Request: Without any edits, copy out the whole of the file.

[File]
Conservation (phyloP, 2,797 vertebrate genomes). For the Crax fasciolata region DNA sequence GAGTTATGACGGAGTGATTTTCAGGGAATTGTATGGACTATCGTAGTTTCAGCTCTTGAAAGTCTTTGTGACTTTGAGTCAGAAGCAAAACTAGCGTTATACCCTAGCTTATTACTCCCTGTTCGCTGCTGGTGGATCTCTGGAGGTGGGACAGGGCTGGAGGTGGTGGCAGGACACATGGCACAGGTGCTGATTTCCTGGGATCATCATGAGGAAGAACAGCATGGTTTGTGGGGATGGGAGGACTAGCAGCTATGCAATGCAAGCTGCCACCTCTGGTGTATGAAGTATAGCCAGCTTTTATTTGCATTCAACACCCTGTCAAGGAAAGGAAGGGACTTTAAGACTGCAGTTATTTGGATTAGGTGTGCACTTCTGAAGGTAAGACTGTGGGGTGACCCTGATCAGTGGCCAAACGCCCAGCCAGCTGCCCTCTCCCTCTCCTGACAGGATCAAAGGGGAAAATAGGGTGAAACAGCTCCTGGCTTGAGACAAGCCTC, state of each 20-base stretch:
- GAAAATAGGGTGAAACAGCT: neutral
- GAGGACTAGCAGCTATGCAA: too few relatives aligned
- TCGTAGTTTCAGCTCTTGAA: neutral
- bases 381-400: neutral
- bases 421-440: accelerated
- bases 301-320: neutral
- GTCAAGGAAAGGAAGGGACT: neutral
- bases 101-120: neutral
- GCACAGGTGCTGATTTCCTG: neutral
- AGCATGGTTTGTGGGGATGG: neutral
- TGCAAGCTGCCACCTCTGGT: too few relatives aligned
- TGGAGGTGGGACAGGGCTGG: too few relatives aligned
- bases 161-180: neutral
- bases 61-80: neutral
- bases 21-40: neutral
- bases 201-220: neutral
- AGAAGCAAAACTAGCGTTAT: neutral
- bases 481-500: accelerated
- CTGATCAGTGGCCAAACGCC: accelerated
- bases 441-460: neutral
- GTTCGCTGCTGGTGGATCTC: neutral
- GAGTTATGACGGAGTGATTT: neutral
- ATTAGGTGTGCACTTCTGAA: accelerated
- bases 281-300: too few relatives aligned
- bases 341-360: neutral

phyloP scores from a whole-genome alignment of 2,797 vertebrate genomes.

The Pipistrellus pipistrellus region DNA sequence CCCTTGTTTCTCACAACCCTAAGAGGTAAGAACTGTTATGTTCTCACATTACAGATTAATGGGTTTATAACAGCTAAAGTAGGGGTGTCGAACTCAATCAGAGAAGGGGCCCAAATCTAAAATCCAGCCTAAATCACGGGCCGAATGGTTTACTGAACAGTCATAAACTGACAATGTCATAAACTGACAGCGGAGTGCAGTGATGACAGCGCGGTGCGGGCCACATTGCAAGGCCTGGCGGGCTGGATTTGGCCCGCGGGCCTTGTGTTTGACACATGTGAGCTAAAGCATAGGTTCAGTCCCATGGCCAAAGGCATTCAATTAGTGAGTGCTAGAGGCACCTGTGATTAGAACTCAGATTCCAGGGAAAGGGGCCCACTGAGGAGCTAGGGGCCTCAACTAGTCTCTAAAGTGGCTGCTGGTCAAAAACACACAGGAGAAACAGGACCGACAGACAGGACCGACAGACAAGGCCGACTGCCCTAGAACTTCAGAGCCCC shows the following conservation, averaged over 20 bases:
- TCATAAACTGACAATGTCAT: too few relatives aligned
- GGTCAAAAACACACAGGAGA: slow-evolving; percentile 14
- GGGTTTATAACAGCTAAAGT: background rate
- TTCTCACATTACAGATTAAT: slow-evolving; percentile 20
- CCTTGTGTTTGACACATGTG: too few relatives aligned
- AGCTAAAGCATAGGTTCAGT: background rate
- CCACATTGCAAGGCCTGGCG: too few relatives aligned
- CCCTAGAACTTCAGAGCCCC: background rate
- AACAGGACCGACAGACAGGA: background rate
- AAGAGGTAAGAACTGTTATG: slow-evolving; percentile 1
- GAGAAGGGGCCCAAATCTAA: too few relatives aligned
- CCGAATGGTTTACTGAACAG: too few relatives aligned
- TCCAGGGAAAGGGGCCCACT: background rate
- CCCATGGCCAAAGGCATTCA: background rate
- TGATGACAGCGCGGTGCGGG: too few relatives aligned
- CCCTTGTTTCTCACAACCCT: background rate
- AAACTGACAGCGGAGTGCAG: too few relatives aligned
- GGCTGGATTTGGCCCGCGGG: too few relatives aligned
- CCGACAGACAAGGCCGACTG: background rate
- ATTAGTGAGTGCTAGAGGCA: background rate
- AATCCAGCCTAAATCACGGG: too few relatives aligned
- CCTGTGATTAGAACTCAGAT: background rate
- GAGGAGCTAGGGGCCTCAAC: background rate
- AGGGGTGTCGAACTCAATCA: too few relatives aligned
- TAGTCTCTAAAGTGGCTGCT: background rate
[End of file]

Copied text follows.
Conservation (phyloP, 2,797 vertebrate genomes). For the Crax fasciolata region DNA sequence GAGTTATGACGGAGTGATTTTCAGGGAATTGTATGGACTATCGTAGTTTCAGCTCTTGAAAGTCTTTGTGACTTTGAGTCAGAAGCAAAACTAGCGTTATACCCTAGCTTATTACTCCCTGTTCGCTGCTGGTGGATCTCTGGAGGTGGGACAGGGCTGGAGGTGGTGGCAGGACACATGGCACAGGTGCTGATTTCCTGGGATCATCATGAGGAAGAACAGCATGGTTTGTGGGGATGGGAGGACTAGCAGCTATGCAATGCAAGCTGCCACCTCTGGTGTATGAAGTATAGCCAGCTTTTATTTGCATTCAACACCCTGTCAAGGAAAGGAAGGGACTTTAAGACTGCAGTTATTTGGATTAGGTGTGCACTTCTGAAGGTAAGACTGTGGGGTGACCCTGATCAGTGGCCAAACGCCCAGCCAGCTGCCCTCTCCCTCTCCTGACAGGATCAAAGGGGAAAATAGGGTGAAACAGCTCCTGGCTTGAGACAAGCCTC, state of each 20-base stretch:
- GAAAATAGGGTGAAACAGCT: neutral
- GAGGACTAGCAGCTATGCAA: too few relatives aligned
- TCGTAGTTTCAGCTCTTGAA: neutral
- bases 381-400: neutral
- bases 421-440: accelerated
- bases 301-320: neutral
- GTCAAGGAAAGGAAGGGACT: neutral
- bases 101-120: neutral
- GCACAGGTGCTGATTTCCTG: neutral
- AGCATGGTTTGTGGGGATGG: neutral
- TGCAAGCTGCCACCTCTGGT: too few relatives aligned
- TGGAGGTGGGACAGGGCTGG: too few relatives aligned
- bases 161-180: neutral
- bases 61-80: neutral
- bases 21-40: neutral
- bases 201-220: neutral
- AGAAGCAAAACTAGCGTTAT: neutral
- bases 481-500: accelerated
- CTGATCAGTGGCCAAACGCC: accelerated
- bases 441-460: neutral
- GTTCGCTGCTGGTGGATCTC: neutral
- GAGTTATGACGGAGTGATTT: neutral
- ATTAGGTGTGCACTTCTGAA: accelerated
- bases 281-300: too few relatives aligned
- bases 341-360: neutral

phyloP scores from a whole-genome alignment of 2,797 vertebrate genomes.

The Pipistrellus pipistrellus region DNA sequence CCCTTGTTTCTCACAACCCTAAGAGGTAAGAACTGTTATGTTCTCACATTACAGATTAATGGGTTTATAACAGCTAAAGTAGGGGTGTCGAACTCAATCAGAGAAGGGGCCCAAATCTAAAATCCAGCCTAAATCACGGGCCGAATGGTTTACTGAACAGTCATAAACTGACAATGTCATAAACTGACAGCGGAGTGCAGTGATGACAGCGCGGTGCGGGCCACATTGCAAGGCCTGGCGGGCTGGATTTGGCCCGCGGGCCTTGTGTTTGACACATGTGAGCTAAAGCATAGGTTCAGTCCCATGGCCAAAGGCATTCAATTAGTGAGTGCTAGAGGCACCTGTGATTAGAACTCAGATTCCAGGGAAAGGGGCCCACTGAGGAGCTAGGGGCCTCAACTAGTCTCTAAAGTGGCTGCTGGTCAAAAACACACAGGAGAAACAGGACCGACAGACAGGACCGACAGACAAGGCCGACTGCCCTAGAACTTCAGAGCCCC shows the following conservation, averaged over 20 bases:
- TCATAAACTGACAATGTCAT: too few relatives aligned
- GGTCAAAAACACACAGGAGA: slow-evolving; percentile 14
- GGGTTTATAACAGCTAAAGT: background rate
- TTCTCACATTACAGATTAAT: slow-evolving; percentile 20
- CCTTGTGTTTGACACATGTG: too few relatives aligned
- AGCTAAAGCATAGGTTCAGT: background rate
- CCACATTGCAAGGCCTGGCG: too few relatives aligned
- CCCTAGAACTTCAGAGCCCC: background rate
- AACAGGACCGACAGACAGGA: background rate
- AAGAGGTAAGAACTGTTATG: slow-evolving; percentile 1
- GAGAAGGGGCCCAAATCTAA: too few relatives aligned
- CCGAATGGTTTACTGAACAG: too few relatives aligned
- TCCAGGGAAAGGGGCCCACT: background rate
- CCCATGGCCAAAGGCATTCA: background rate
- TGATGACAGCGCGGTGCGGG: too few relatives aligned
- CCCTTGTTTCTCACAACCCT: background rate
- AAACTGACAGCGGAGTGCAG: too few relatives aligned
- GGCTGGATTTGGCCCGCGGG: too few relatives aligned
- CCGACAGACAAGGCCGACTG: background rate
- ATTAGTGAGTGCTAGAGGCA: background rate
- AATCCAGCCTAAATCACGGG: too few relatives aligned
- CCTGTGATTAGAACTCAGAT: background rate
- GAGGAGCTAGGGGCCTCAAC: background rate
- AGGGGTGTCGAACTCAATCA: too few relatives aligned
- TAGTCTCTAAAGTGGCTGCT: background rate